In fact, the article’s obsession with the dot-com glory years speaks mostly about Salon’s own neuroses, and its acknowledgement that that glittery period was its own peak. But in a way all this is admirable – Michelle Goldberg’s article, giant-size blinkers and all, could be a fine piece of personal music writing. Presenting her office-party reminiscences as a historical take on electronic music or the Chemicals’ own career is, however, mental.

(Also be warned – the article includes the September-11-as-cultural-dividing-line idea which is rapidly becoming popcrit’s No.1 cliche despite so far having very little evidential basis.)

Blur provide signature tune for mission to Mars

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Blur provide signature tune for mission to Mars: “A track by Blur is to be played on Mars.” That’s pretty much it for human culture, then. Thanks to John for pointing out this unparallelled disaster.

The Strokes – How I Learned To Stop Worrying And Love The Strokes

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The Strokes – Is This It?

In 2001 you had to have an opinion on The Strokes, which is a good thing from the off because a little bit of opinion makes being a pop fan more enjoyable. Your opinion could be deranged enthusiasm or distanced disgust or you could even pronounce yourself bored of the whole thing just as long as you made your position known. Of course every year something like this happens – in 2000 it was Eminem you had to have ideas about, and before that Britney Spears. Both those acts sold a huge amount of records though, and the first curious thing about The Strokes is that they didn’t.

So really you weren’t having to hold an opinion on The Strokes’ success, because it hadn’t happened yet. You were having to hold opinions on what the idea of The Strokes’ success might mean, or what it might mean that so many people – critics like you – wanted them to be successful. To some of the people who were deranged with enthusiasm the idea of The Strokes’ success was the old idea of “raw rock” and a return to rock’n’roll values. To some of the people who were disgusted the idea was the old idea of rock commerce pillaging the underground twenty years too late. To the people who were bored the idea was mostly the really old idea of rock critics liking familiar picks instead of stranger kicks. None of these ideas had much to do with the noises The Strokes band made, which almost everyone agreed were OK or better.

And the second curious thing about The Strokes is that they obviously knew this. For instance they called their album Is This It?. The reviewers who mentioned that at all took it as a punky rock’n’roll sneer at, I don’t know, everything rock and rollers are meant to sneer at – authority probably. (The Strokes are OK with authority though – they used to sing about New York City cops not being smart but then decided to say “girls” not “cops” and it meant the same nothing.) Though when you hear Julian Casablancas sing “Is this it?” he sounds pained and vulnerable and a bit of a whiner, but certainly not sneering.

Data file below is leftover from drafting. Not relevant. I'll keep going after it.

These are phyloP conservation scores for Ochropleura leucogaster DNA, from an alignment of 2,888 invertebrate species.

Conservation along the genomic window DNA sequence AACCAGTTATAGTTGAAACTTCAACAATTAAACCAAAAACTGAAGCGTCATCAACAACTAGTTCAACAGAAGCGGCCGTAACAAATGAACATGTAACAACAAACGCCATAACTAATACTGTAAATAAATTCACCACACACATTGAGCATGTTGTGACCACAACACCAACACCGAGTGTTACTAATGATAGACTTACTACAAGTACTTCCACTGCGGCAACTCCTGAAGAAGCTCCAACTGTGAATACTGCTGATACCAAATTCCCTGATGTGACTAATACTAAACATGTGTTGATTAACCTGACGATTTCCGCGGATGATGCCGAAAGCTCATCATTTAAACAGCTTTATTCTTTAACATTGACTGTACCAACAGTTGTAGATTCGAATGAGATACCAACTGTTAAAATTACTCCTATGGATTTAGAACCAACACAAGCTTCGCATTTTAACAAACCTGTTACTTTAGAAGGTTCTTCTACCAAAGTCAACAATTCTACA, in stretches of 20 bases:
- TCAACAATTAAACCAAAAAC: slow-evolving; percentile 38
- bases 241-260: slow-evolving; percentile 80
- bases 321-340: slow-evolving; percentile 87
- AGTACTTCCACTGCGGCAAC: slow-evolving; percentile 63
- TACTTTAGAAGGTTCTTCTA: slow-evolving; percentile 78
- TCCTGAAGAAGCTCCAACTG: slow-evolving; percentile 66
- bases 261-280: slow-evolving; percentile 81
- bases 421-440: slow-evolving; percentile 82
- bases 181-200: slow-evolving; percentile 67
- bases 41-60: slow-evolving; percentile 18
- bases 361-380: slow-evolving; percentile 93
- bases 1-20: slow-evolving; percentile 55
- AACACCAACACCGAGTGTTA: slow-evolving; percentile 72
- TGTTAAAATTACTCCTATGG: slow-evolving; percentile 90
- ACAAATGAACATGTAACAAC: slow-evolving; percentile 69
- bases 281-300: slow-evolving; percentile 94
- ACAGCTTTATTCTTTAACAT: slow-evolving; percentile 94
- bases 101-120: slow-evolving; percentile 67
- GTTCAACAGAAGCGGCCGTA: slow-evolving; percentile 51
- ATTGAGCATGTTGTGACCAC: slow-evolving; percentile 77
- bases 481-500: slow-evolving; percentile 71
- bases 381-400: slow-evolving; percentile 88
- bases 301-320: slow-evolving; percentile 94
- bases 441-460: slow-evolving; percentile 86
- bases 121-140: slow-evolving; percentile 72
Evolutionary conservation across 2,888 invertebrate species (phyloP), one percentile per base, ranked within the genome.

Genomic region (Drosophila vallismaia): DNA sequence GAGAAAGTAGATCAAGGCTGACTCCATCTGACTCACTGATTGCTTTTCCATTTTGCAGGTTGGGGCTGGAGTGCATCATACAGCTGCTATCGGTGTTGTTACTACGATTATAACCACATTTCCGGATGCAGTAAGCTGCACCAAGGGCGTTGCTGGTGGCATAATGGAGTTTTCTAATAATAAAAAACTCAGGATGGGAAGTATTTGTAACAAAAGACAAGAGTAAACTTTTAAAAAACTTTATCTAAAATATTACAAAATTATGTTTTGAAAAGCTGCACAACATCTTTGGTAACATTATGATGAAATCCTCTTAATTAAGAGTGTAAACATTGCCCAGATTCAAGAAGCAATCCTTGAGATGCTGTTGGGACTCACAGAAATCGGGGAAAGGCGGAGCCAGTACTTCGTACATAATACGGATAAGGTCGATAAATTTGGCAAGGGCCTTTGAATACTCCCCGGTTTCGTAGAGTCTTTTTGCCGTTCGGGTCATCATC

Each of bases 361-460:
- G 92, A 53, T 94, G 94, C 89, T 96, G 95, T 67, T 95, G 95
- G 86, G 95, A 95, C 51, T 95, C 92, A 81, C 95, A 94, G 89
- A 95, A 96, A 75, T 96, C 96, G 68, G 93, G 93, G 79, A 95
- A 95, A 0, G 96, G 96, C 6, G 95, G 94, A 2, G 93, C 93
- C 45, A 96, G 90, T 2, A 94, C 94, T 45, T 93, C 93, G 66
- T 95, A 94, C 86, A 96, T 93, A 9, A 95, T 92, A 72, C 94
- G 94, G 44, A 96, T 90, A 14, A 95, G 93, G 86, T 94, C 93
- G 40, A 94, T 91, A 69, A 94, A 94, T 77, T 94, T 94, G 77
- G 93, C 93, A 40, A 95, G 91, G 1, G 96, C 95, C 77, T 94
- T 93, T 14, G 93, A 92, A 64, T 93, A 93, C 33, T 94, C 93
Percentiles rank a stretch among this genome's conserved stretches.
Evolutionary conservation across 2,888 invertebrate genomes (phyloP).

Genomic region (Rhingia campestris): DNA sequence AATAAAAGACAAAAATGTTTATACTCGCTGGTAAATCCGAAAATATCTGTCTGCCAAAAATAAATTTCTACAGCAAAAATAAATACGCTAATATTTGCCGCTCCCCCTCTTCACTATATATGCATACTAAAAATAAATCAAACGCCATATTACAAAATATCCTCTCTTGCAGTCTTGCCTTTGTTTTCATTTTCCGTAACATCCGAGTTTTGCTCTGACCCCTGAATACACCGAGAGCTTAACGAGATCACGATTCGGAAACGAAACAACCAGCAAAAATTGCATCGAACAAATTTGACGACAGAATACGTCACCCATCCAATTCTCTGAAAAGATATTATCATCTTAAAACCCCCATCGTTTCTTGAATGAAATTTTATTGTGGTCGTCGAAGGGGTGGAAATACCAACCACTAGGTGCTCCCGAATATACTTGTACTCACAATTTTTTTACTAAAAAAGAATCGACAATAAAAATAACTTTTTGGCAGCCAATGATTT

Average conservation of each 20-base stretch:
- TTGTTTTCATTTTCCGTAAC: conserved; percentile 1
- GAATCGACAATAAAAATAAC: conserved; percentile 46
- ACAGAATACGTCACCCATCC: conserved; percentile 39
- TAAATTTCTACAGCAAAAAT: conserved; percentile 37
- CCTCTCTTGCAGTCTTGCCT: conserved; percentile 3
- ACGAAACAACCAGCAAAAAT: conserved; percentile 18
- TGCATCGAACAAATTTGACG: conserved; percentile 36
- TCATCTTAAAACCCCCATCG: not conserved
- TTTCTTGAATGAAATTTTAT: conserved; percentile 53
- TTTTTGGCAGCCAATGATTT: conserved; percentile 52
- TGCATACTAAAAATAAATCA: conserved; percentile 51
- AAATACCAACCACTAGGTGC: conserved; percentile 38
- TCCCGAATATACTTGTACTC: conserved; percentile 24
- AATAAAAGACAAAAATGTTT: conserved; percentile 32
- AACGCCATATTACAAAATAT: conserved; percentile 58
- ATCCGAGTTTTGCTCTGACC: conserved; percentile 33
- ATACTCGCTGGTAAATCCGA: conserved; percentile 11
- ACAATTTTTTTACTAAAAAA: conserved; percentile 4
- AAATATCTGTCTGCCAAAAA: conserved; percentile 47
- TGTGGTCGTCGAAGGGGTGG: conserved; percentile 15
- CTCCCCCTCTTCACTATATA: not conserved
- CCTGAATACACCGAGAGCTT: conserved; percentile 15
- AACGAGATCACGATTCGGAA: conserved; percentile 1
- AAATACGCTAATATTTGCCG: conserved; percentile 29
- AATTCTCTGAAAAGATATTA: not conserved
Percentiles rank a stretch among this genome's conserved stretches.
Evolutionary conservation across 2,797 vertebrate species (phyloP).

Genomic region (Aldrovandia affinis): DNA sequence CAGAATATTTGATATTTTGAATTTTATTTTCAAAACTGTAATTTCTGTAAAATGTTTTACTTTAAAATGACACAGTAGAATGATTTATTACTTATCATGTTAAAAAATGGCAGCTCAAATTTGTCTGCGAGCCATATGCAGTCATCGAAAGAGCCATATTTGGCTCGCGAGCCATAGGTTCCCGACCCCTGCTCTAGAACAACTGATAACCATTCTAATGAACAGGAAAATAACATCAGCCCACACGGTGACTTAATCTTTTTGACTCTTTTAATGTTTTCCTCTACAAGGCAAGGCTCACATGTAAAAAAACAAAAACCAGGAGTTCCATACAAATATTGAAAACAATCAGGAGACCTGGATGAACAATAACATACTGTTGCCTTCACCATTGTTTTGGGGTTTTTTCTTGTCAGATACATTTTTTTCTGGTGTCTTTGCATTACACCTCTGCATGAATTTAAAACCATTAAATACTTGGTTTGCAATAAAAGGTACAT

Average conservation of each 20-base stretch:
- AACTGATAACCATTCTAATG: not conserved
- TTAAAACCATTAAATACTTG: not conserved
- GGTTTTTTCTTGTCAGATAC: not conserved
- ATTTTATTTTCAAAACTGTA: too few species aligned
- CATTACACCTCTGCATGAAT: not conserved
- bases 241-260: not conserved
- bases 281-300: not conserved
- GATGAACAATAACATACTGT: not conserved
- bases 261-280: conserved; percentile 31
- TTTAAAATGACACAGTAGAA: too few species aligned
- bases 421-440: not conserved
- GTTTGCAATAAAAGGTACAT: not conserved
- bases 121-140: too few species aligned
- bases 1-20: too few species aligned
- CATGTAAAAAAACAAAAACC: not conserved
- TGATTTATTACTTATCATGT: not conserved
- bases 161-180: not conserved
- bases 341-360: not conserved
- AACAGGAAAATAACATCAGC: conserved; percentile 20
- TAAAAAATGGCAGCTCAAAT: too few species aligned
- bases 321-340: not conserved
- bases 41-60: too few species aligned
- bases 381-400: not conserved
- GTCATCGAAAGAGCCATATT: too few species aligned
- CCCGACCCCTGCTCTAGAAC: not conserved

So why not take the album title at face value, then? As a worried shrug, a bit of defensive deprecation – is this it? – a pre-emptive embarassment at doing ‘this’ in the first place? ‘This’ being rock and roll, presumably. On the British release of the album there’s a leather glove on a woman’s naked bum. It’s a horrible cover, absurd and naff and nothing to do with what the album sounds like. But it’s a lot to do with how people think the album might sound like, and it’s a bit to do with how The Strokes are meant to be and behave (groupie-hungry rock boys in black). And by putting the picture and the title together what are The Strokes saying? That rock and roll, this particular version of rock and roll, amounts to nothing more than a hand groping an arse? And that shouldn’t we be disappointed with that?

Disappointment and self-doubt and worry are all over this album, mostly thanks to Casablancas’ permanent vocal dissatisfaction. It’s not a raging hungry Jaggerish dissatisfaction at all, though, like a rock and roller might have had, it’s more the mournful sound of a man with an unscratchable itch. He kind of wanders round the songs, lost at his own party. On “Last Nite” he feels so down and he don’t know why and nobody understands him, not even his own band who kick up somewhat of a storm while their poor abject singer keeps complaining. On “Hard To Explain” he writes his group a gorgeous new wave disco tune and sulks and shrugs his way out of it. (We’ll go back to disco in a moment.) And he doesn’t sound entitled, like a rock and roller might – he sounds like someone’s going to turn up any second and take his fun away. The first words he sings on the album are “Can’t you see I’m trying?”. On “Take It Or Leave It” he howls about how some guy’s “gonna let you down” like he knows just how easy and imminent letting people down can be. On “Someday” he frets about how his “ex says I’m lacking in depth” and the first few times I heard it I thought he was saying his insights were lacking in depth and it didn’t at all seem an odd thing for this rock star to be fretting over.